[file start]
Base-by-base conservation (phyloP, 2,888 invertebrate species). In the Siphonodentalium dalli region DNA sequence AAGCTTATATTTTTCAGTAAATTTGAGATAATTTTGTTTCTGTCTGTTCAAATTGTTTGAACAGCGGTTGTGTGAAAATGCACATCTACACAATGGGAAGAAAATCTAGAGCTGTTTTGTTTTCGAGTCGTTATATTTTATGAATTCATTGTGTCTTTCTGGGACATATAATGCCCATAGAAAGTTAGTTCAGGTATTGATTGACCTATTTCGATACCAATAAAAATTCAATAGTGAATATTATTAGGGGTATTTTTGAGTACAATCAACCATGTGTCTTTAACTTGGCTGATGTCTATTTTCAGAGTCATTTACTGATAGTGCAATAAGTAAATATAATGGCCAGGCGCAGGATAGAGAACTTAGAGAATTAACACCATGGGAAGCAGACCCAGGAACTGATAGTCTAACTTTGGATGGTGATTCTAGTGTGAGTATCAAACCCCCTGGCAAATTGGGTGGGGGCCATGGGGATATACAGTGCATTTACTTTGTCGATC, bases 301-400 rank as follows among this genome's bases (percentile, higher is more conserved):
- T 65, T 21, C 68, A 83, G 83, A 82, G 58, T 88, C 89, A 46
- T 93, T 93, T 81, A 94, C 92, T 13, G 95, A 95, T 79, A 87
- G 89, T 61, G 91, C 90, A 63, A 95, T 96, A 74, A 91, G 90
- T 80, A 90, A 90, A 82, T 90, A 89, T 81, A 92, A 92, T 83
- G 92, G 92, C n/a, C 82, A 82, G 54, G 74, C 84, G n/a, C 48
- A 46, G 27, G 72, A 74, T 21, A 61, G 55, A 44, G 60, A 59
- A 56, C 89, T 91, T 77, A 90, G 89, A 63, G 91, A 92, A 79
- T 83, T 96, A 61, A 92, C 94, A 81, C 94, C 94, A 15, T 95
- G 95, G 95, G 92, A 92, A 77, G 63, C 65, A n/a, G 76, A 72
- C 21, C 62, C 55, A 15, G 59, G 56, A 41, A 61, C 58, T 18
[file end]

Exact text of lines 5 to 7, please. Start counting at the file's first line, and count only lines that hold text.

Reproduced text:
- T 80, A 90, A 90, A 82, T 90, A 89, T 81, A 92, A 92, T 83
- G 92, G 92, C n/a, C 82, A 82, G 54, G 74, C 84, G n/a, C 48
- A 46, G 27, G 72, A 74, T 21, A 61, G 55, A 44, G 60, A 59